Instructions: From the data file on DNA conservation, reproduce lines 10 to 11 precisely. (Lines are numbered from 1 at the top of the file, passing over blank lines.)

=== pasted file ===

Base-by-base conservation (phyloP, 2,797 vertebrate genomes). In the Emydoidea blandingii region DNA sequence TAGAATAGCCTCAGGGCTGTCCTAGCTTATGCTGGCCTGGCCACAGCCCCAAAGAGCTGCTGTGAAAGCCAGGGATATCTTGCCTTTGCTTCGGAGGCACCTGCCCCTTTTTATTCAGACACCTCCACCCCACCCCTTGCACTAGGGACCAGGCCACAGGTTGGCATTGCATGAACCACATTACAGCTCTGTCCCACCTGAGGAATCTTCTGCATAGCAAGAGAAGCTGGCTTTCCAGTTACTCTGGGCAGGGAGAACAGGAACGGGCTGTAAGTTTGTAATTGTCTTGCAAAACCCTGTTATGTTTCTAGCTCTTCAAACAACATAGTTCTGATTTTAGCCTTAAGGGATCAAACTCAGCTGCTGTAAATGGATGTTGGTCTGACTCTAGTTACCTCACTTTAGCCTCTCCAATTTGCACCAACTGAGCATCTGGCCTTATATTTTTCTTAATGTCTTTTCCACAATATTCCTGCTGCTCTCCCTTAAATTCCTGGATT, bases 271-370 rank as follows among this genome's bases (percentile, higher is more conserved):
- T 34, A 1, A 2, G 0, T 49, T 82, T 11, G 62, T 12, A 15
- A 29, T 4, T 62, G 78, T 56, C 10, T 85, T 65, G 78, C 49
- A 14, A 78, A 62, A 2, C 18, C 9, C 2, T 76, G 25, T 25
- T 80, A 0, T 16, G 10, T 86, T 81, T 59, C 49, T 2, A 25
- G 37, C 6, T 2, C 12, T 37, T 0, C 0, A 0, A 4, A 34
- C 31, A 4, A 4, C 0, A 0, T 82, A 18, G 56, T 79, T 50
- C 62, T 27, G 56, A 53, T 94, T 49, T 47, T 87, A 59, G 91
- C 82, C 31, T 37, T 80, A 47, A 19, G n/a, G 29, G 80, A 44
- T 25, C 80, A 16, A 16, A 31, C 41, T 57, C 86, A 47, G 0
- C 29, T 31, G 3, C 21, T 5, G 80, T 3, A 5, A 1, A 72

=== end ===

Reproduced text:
- T 25, C 80, A 16, A 16, A 31, C 41, T 57, C 86, A 47, G 0
- C 29, T 31, G 3, C 21, T 5, G 80, T 3, A 5, A 1, A 72